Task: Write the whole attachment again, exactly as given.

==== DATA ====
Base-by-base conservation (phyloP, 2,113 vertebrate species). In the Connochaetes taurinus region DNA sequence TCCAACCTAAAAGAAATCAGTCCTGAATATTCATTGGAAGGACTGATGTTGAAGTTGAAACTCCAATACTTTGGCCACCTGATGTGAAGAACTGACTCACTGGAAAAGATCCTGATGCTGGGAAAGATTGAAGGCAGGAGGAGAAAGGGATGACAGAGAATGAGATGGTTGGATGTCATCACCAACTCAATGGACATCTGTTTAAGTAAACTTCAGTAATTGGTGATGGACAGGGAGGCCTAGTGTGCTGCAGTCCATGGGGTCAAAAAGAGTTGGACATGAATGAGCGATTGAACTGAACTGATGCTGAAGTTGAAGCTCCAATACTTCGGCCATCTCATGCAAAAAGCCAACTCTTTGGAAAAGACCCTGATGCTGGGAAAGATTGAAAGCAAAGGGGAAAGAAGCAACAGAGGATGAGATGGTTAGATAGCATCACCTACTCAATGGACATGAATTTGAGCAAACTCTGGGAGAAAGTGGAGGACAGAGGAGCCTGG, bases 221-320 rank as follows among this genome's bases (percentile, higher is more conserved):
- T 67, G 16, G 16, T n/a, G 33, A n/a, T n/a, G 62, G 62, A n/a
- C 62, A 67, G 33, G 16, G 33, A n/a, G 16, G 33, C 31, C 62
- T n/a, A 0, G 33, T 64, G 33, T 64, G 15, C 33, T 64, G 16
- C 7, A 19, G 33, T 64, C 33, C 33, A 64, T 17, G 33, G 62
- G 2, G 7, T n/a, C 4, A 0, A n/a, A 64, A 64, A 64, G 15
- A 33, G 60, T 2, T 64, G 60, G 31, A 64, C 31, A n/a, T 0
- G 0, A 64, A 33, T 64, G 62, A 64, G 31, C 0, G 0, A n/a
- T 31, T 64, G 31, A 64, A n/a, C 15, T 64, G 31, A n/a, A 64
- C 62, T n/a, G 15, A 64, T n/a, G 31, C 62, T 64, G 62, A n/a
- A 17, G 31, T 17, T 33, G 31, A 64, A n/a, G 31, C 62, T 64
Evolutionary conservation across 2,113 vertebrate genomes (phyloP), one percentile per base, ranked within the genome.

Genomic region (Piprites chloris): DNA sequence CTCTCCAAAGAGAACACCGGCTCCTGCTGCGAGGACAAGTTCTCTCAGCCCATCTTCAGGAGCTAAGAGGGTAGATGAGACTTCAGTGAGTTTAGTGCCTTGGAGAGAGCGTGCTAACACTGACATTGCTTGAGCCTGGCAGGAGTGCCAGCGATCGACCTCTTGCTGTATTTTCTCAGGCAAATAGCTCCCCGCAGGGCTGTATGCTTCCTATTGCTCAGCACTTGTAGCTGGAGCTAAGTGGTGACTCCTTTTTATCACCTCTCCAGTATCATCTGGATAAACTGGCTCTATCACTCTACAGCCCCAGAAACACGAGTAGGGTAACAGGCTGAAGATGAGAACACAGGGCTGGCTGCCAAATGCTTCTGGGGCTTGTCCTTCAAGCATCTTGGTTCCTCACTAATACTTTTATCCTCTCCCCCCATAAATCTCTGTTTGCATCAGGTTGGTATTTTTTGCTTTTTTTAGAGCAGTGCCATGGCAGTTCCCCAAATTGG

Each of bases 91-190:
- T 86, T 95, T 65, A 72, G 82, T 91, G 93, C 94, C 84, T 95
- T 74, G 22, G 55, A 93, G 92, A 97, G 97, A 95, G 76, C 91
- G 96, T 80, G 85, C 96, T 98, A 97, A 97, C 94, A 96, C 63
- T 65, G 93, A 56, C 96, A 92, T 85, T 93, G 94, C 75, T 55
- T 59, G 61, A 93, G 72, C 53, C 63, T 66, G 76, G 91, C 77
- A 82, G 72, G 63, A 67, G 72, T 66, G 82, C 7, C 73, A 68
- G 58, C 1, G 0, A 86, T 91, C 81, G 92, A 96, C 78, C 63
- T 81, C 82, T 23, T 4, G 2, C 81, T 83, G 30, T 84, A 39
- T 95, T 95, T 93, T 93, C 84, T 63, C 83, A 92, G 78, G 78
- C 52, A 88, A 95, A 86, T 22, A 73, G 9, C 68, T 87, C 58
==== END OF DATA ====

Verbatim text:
Base-by-base conservation (phyloP, 2,113 vertebrate species). In the Connochaetes taurinus region DNA sequence TCCAACCTAAAAGAAATCAGTCCTGAATATTCATTGGAAGGACTGATGTTGAAGTTGAAACTCCAATACTTTGGCCACCTGATGTGAAGAACTGACTCACTGGAAAAGATCCTGATGCTGGGAAAGATTGAAGGCAGGAGGAGAAAGGGATGACAGAGAATGAGATGGTTGGATGTCATCACCAACTCAATGGACATCTGTTTAAGTAAACTTCAGTAATTGGTGATGGACAGGGAGGCCTAGTGTGCTGCAGTCCATGGGGTCAAAAAGAGTTGGACATGAATGAGCGATTGAACTGAACTGATGCTGAAGTTGAAGCTCCAATACTTCGGCCATCTCATGCAAAAAGCCAACTCTTTGGAAAAGACCCTGATGCTGGGAAAGATTGAAAGCAAAGGGGAAAGAAGCAACAGAGGATGAGATGGTTAGATAGCATCACCTACTCAATGGACATGAATTTGAGCAAACTCTGGGAGAAAGTGGAGGACAGAGGAGCCTGG, bases 221-320 rank as follows among this genome's bases (percentile, higher is more conserved):
- T 67, G 16, G 16, T n/a, G 33, A n/a, T n/a, G 62, G 62, A n/a
- C 62, A 67, G 33, G 16, G 33, A n/a, G 16, G 33, C 31, C 62
- T n/a, A 0, G 33, T 64, G 33, T 64, G 15, C 33, T 64, G 16
- C 7, A 19, G 33, T 64, C 33, C 33, A 64, T 17, G 33, G 62
- G 2, G 7, T n/a, C 4, A 0, A n/a, A 64, A 64, A 64, G 15
- A 33, G 60, T 2, T 64, G 60, G 31, A 64, C 31, A n/a, T 0
- G 0, A 64, A 33, T 64, G 62, A 64, G 31, C 0, G 0, A n/a
- T 31, T 64, G 31, A 64, A n/a, C 15, T 64, G 31, A n/a, A 64
- C 62, T n/a, G 15, A 64, T n/a, G 31, C 62, T 64, G 62, A n/a
- A 17, G 31, T 17, T 33, G 31, A 64, A n/a, G 31, C 62, T 64
Evolutionary conservation across 2,113 vertebrate genomes (phyloP), one percentile per base, ranked within the genome.

Genomic region (Piprites chloris): DNA sequence CTCTCCAAAGAGAACACCGGCTCCTGCTGCGAGGACAAGTTCTCTCAGCCCATCTTCAGGAGCTAAGAGGGTAGATGAGACTTCAGTGAGTTTAGTGCCTTGGAGAGAGCGTGCTAACACTGACATTGCTTGAGCCTGGCAGGAGTGCCAGCGATCGACCTCTTGCTGTATTTTCTCAGGCAAATAGCTCCCCGCAGGGCTGTATGCTTCCTATTGCTCAGCACTTGTAGCTGGAGCTAAGTGGTGACTCCTTTTTATCACCTCTCCAGTATCATCTGGATAAACTGGCTCTATCACTCTACAGCCCCAGAAACACGAGTAGGGTAACAGGCTGAAGATGAGAACACAGGGCTGGCTGCCAAATGCTTCTGGGGCTTGTCCTTCAAGCATCTTGGTTCCTCACTAATACTTTTATCCTCTCCCCCCATAAATCTCTGTTTGCATCAGGTTGGTATTTTTTGCTTTTTTTAGAGCAGTGCCATGGCAGTTCCCCAAATTGG

Each of bases 91-190:
- T 86, T 95, T 65, A 72, G 82, T 91, G 93, C 94, C 84, T 95
- T 74, G 22, G 55, A 93, G 92, A 97, G 97, A 95, G 76, C 91
- G 96, T 80, G 85, C 96, T 98, A 97, A 97, C 94, A 96, C 63
- T 65, G 93, A 56, C 96, A 92, T 85, T 93, G 94, C 75, T 55
- T 59, G 61, A 93, G 72, C 53, C 63, T 66, G 76, G 91, C 77
- A 82, G 72, G 63, A 67, G 72, T 66, G 82, C 7, C 73, A 68
- G 58, C 1, G 0, A 86, T 91, C 81, G 92, A 96, C 78, C 63
- T 81, C 82, T 23, T 4, G 2, C 81, T 83, G 30, T 84, A 39
- T 95, T 95, T 93, T 93, C 84, T 63, C 83, A 92, G 78, G 78
- C 52, A 88, A 95, A 86, T 22, A 73, G 9, C 68, T 87, C 58